Remember, it’s the little changes we make in our daily life that brings greater peace to the whole.

[i] Romania was ruled for 24 years by a cult of personality, named Nicoalae Ceaușescu. After his execution in 1989 and the iron curtains were rolled open, Romania revealed an epidemic of orphaned children. Ceaușescu had outlawed contraception in 1966 to increase the workforce, so abandoned children started overloading the orphanages and eventually moved to the streets, creating the so-called “street children.”

14 replies
  1. Pete
    Pete says:

    Thank you for channeling my anger, incomprehension and sadness into love, forgiveness and healing, Allyson. As a Bostonian, born and bred, I am grateful for your message of peace, compassion and love. Boston loves you! XOXOXO, Pete

  2. Ellen
    Ellen says:

    Allyson, thank you for reaching out to all of us; for your caring; and for creating a dialogue amongst us. Upon hearing of the bombing, my thoughts went immediately to a family I know in Boston, of whom are runners. My friend was kind enough to contact me to say they were alright, although his son was at the marathon, two miles from the blast sights. And, as our fear morphs into sadness and then nationalism, that old human tribal response, all the folks in that Florida bar bounded.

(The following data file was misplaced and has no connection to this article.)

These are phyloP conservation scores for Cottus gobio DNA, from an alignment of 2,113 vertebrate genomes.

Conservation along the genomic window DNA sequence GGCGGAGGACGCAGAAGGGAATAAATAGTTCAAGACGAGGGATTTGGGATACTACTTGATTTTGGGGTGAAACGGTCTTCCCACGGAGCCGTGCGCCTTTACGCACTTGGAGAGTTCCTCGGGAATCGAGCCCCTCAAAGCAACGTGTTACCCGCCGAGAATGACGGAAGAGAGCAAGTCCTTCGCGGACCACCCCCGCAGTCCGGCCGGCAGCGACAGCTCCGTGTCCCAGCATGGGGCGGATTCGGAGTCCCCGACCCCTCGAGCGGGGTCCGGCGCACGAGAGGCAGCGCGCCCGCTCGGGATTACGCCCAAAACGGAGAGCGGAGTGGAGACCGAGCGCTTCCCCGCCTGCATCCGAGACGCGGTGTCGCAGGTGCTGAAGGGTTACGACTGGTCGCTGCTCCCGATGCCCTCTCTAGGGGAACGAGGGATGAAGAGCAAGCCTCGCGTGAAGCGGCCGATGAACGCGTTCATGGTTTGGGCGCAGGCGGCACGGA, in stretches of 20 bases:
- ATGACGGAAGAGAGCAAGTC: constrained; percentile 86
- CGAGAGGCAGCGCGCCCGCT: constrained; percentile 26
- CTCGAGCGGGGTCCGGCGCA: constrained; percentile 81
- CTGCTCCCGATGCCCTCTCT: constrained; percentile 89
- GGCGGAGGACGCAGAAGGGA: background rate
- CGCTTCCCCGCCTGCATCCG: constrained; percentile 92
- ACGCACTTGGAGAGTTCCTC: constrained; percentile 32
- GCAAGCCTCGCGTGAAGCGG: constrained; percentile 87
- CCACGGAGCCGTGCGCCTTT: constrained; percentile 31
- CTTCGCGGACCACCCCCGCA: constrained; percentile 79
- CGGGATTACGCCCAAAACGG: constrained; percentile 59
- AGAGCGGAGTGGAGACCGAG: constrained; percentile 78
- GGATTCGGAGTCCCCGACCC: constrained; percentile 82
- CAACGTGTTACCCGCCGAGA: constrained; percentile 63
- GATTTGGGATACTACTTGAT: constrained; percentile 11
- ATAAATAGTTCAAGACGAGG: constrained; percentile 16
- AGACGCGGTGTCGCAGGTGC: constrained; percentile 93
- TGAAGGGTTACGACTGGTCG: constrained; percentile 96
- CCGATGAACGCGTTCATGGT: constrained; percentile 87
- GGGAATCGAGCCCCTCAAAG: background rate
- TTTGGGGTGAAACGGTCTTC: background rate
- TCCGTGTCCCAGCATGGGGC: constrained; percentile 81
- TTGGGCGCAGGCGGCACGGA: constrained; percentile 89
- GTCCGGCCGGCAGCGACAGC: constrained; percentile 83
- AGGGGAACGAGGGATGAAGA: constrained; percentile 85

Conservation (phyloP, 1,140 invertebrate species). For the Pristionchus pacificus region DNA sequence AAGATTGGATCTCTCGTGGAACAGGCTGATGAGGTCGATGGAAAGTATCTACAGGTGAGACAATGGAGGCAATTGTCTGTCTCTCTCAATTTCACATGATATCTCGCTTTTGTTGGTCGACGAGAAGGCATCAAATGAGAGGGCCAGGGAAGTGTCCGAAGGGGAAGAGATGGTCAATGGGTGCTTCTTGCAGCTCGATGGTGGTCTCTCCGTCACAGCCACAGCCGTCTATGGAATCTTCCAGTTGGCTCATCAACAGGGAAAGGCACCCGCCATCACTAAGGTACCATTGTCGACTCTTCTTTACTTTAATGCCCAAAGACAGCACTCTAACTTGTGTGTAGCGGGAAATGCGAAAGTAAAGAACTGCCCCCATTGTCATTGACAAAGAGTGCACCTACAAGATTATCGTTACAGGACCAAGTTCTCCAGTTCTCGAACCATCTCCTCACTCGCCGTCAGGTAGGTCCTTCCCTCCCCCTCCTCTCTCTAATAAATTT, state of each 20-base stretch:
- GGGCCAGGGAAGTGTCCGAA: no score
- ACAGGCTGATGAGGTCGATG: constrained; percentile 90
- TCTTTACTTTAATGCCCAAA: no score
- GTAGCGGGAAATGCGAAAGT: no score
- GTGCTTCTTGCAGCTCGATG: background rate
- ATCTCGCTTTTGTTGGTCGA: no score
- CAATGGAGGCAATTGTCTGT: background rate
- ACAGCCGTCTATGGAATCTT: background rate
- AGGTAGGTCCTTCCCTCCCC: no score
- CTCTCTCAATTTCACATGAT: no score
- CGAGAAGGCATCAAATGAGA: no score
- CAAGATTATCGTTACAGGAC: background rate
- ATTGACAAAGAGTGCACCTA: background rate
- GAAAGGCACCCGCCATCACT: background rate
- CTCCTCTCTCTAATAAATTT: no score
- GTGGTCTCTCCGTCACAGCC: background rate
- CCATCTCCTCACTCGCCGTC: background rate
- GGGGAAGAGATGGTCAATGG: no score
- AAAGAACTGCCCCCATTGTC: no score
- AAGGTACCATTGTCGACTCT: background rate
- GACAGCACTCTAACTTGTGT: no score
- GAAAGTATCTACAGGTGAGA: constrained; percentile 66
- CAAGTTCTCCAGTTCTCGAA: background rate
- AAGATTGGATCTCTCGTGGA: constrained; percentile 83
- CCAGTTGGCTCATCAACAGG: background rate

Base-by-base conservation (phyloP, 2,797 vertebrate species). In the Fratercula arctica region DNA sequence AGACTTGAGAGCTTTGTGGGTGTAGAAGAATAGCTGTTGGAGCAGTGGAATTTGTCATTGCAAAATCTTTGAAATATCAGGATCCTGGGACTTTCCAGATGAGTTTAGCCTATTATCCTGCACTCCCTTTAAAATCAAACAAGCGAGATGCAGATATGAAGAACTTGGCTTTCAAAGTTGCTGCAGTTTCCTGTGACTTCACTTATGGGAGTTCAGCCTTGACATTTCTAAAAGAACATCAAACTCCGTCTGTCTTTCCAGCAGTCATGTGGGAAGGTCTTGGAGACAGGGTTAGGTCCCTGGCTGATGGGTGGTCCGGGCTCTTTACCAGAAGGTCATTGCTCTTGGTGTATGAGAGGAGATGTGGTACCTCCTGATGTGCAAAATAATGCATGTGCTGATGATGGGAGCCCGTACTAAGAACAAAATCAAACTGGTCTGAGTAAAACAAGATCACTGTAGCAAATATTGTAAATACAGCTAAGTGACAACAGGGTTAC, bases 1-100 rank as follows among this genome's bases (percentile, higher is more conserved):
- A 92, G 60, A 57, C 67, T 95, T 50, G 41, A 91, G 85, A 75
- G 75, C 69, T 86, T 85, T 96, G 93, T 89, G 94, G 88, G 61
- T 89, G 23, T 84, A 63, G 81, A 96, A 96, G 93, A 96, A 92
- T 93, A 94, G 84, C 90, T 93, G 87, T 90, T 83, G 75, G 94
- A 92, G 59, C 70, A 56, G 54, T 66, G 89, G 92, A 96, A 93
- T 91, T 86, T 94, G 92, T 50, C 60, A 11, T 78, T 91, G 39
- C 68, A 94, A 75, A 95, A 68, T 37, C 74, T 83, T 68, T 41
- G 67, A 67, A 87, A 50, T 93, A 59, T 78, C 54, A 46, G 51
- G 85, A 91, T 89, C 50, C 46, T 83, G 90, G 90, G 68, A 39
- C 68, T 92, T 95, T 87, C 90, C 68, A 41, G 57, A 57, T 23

• Allyson
      Allyson says:

      Thank you so much for sharing your story, Ellen. You make an excellent point about how in times of tragedy, we often turn to our human tribal responses, such as nationalism. This needs to be a topic of a future blog post! I’m so grateful for your participation.

  3. Guthrie
    Guthrie says:

    Reading both posts together really crystalized what I’ve been feeling since the bombing – my soul is so weary from all the bad happening in the world that I can barely summon up an appropriately deep enough response to more suffering. Just as we were beaten down by the suffering, cruelty and indifference in Romania, I feel like the wars, acts of terror and even extreme natural disasters are making me numb to the reality of what these things are doing to the world. I’ve reached the point where I’m relieved when the body count is in the single digits. And I don’t think that I’m the only one. That is not an appropriate response.

    So today I am pledging to work with you to remind people that peace is possible. Compassion is necessary. And that we can all make a difference.

    • Allyson
      Allyson says: